Wearable and mountable, this HD camera boasts four wireless features—4G LTE, Wi-Fi, Bluetooth and Low Frequency RF—to transmit video (1080p at 30 fps/720p at 60 fps) and 8MP photos. Its wireless stream can pass through a cloud service or to social network sites, and it connects to iOS/Android devices via Wi-Fi using the free Liquid Image app. The app can be used to stream live view to a mobile device, view recorded files, trim clips, transfer files, adjust camera settings or use the device as a remote control to activate the camera. Bluetooth allows it to connect to peripheral devices, like biometric monitors, so the camera can record metadata from them. 4G LTE applications include live streaming beyond the range of Wi-Fi, and Low Frequency RF lets the camera remain in standby mode, conserving the battery. It ships in June. $199.99, Ego LS without 4G LTE module; $399.99, Ego LS with 4G LTE.

Intel Edison SD Card-Size Computer
It’s a real, full-functioning computer based on Intel’s 22nm Quark technology that’s built into an SD card form factor, complete with cut corner. It’s designed for ultra-small, low-power “Internet of Things” devices and wearable computing applications. The programmable microcontroller can manage I/Os and other baseline functions while the x86-compatible processor core supports Linux and enables multiple operating systems to run sophisticated applications. Connectivity includes Bluetooth and Wi-Fi, and the board can be designed to work with most devices—not just phones or camera, but coffeemakers. Potential uses of the Intel Edison include: connecting marginally connected legacy devices via Wi-Fi and upgrading their capabilities; connecting cameras to automatically upload tagged pictures for processing and posting to production websites; enhancing Cloud computing using the spare processing capacity built into smartphones; or even supplanting smartphones with a network of tiny computers. Price: TBA.

MakerBot Replicator Mini 3D Printer
While the fascination with 3D printers and their potential continues to grow, consumer models haven’t reached the level of reliability, ease of use or affordability consumers expect. But the fifth-generation MakerBot Replicators are aim squarely at changing that, including the Replicator Mini compact 3D printer. The Replicator Mini is an easy‐to-use 3D printer targeted at everyone. It’s just right for smaller spaces such as college dorm rooms, classrooms, multi‐workspaces and the home. Optimized for speed, it features: easy one‐touch 3D printing; a maximum build volume of 3.9×3.9×4.9 inches; plug‐and‐play features; a build plate that requires no leveling; and it produces a default 200‐micron layer resolution in prints. It also comes with downloads of free MakerBot Verified and ready‐to‐print 3D models from, MakerBot’s 3D design community. The MakerBot Replicator Mini is expected to retail in spring 2014. $1,375.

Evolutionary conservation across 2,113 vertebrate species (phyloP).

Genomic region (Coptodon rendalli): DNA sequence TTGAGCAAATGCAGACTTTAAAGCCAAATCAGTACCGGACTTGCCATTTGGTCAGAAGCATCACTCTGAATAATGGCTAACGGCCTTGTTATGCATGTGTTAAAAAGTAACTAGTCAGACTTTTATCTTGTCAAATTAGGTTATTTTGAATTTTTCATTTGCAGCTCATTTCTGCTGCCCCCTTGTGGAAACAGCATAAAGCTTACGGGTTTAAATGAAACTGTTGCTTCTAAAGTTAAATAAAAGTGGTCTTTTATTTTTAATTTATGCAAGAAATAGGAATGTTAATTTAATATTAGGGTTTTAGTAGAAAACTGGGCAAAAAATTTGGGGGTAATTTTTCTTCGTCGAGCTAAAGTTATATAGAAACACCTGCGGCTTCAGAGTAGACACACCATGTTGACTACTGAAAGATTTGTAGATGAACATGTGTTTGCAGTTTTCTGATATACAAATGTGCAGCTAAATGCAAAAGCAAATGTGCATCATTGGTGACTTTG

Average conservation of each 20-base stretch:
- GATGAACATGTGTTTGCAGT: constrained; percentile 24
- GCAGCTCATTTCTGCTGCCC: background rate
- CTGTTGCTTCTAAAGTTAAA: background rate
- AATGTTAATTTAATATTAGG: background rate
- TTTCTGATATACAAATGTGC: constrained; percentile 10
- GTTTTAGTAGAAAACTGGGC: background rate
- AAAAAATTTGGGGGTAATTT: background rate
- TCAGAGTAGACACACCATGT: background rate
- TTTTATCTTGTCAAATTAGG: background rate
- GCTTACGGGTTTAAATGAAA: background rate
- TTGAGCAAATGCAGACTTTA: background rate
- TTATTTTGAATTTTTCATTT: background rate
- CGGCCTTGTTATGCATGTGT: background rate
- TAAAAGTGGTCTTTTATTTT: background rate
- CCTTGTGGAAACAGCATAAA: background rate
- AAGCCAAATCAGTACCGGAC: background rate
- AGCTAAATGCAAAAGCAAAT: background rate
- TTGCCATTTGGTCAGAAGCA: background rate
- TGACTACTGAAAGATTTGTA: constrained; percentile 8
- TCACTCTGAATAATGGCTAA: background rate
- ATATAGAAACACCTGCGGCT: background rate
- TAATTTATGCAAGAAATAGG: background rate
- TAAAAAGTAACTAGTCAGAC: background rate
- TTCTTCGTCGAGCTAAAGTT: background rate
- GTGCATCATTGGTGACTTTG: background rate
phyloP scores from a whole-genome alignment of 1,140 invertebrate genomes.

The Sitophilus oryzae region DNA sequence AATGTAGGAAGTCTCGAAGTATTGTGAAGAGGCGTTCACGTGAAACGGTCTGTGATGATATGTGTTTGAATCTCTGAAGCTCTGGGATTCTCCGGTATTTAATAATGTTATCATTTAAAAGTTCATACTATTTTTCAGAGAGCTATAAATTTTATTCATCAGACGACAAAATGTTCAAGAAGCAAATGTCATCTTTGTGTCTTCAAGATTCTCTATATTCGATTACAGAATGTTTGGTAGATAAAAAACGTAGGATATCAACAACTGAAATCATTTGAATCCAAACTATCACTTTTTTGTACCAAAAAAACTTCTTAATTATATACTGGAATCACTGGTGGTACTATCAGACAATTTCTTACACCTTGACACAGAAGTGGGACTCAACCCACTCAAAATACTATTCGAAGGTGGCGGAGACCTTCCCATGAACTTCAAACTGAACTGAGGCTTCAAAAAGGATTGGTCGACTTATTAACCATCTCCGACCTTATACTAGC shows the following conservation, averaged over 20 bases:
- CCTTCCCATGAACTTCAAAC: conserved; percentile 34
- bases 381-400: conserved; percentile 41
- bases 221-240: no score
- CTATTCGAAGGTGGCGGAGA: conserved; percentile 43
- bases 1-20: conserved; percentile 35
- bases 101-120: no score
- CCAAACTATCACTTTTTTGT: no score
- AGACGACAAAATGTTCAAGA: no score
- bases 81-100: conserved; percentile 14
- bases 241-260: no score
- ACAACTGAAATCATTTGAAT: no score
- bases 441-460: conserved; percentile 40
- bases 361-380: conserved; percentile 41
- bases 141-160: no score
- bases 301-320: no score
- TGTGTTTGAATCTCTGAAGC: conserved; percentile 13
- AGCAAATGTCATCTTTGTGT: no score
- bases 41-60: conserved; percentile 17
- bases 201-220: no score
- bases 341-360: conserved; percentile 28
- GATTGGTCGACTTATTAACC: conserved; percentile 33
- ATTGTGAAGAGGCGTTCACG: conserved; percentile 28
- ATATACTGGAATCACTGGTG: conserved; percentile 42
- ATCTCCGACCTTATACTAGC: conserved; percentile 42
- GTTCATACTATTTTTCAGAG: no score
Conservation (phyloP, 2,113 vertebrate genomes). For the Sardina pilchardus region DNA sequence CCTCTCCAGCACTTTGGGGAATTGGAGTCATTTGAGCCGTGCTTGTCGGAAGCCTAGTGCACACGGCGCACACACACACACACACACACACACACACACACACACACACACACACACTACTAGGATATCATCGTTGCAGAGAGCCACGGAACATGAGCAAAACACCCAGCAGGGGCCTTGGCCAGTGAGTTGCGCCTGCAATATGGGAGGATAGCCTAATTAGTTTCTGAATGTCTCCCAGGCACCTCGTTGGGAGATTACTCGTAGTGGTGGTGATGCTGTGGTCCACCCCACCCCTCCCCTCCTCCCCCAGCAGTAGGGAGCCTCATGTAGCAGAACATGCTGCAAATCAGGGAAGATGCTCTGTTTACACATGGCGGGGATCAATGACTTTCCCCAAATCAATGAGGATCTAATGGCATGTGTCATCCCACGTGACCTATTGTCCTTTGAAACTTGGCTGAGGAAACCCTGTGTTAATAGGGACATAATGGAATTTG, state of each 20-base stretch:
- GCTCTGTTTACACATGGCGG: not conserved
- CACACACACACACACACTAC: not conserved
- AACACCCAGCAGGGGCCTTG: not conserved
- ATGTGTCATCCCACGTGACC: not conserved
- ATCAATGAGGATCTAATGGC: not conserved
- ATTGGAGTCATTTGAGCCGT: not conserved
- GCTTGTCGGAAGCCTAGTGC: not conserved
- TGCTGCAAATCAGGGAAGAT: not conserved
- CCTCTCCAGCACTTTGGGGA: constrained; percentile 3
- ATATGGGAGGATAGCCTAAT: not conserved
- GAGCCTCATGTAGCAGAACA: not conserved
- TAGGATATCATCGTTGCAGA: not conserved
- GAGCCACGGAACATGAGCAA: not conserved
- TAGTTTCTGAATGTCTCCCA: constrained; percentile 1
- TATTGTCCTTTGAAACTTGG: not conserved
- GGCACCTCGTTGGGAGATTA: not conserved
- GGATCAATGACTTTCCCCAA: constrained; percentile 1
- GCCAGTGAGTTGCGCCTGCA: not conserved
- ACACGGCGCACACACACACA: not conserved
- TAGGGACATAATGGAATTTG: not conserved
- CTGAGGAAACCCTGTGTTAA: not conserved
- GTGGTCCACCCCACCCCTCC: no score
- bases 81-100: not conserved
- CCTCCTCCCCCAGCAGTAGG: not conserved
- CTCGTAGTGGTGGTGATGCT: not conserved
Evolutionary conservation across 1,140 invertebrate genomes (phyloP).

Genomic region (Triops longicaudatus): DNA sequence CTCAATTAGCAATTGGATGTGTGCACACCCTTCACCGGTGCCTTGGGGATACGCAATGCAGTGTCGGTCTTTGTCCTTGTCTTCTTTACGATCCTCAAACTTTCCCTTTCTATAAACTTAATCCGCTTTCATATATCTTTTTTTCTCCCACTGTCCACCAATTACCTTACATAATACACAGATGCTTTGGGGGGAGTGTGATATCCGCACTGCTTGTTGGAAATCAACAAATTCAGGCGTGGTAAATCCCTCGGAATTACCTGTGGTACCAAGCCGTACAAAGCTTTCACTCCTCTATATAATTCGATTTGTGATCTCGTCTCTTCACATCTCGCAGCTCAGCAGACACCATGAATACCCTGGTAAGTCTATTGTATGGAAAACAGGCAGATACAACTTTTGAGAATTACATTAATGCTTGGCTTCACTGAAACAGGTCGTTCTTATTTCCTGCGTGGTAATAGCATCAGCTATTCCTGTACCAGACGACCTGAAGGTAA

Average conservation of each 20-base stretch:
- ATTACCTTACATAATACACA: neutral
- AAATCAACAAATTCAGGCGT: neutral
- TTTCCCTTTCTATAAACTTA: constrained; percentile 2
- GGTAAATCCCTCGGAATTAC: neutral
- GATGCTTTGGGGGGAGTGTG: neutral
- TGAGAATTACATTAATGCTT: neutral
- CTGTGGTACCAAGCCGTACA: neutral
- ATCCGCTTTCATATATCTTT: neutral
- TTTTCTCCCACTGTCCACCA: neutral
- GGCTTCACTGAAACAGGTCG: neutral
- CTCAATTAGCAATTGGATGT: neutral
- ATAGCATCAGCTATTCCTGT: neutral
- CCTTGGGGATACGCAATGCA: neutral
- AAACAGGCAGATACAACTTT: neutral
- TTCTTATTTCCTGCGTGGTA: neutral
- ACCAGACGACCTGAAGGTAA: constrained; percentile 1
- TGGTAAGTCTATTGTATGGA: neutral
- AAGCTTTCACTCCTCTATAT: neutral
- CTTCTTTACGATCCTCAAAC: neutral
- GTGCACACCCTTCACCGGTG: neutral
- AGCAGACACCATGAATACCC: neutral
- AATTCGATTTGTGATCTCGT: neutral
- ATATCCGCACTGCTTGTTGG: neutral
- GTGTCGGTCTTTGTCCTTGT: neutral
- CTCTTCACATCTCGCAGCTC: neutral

Sony Cyber-shot QX10/100 Lens-Style Cameras
Mounted on a smartphone with their clamps, both DSC-QX cameras look like attachable lenses, but they sport their own high-performance Exmor R CMOS sensors, Bionz processors and optical zoom lenses, essentially enabling the phone to snap the better quality images of a compact digital camera. The two can connect via NFC, though image transfer is via Wi-Fi. This also means they can work separately, since the phone can act as both a viewfinder and remote shutter using Sony’s PlayMemories app. Images can be saved on both the phone and the camera itself, which has its own microSD card slot. The 18MP QX10 has a 10x optical zoom Sony G lens, while the QX100 has a 3.6x optical zoom but a larger 20.9MP sensor and a better lens (f/1.8–4.9 Carl Zeiss Vario-Sonnar T*). $249.99, DSC-QX10; $499.99, DSC-QX100. 

DJI Spreading Wings S800 Evo Drone
One imaging category getting a lot of attention is visually enabled remote-controlled drones. Most have cameras simply so they can be moved within the space they are operating, but some are equipped with premium cameras to capture high-resolution images. In most cases, they are controlled by iOS/Android devices via Wi-Fi, and images are transferred wirelessly back to those devices for local or cloud storage. It was a tough choice, but the drone we went with is a higher end model. DJI, the company that developed the popular Phantom 2 Vision flying camera, announced a professionally targeted drone, the Spreading Wings S800 Evo. This hex-rotor model is specifically designed for serious photography and videography. Rather than just carrying a small Wi-Fi enabled videocam, it carries serious digital cameras, like the Sony NEX-7 or Panasonic DMC-GH3. It comes with a Zenmuse gimbal for a high degree of image stabilization and smooth position control, and retractable landing skids make it possible to get a 360º field of view. $2,999.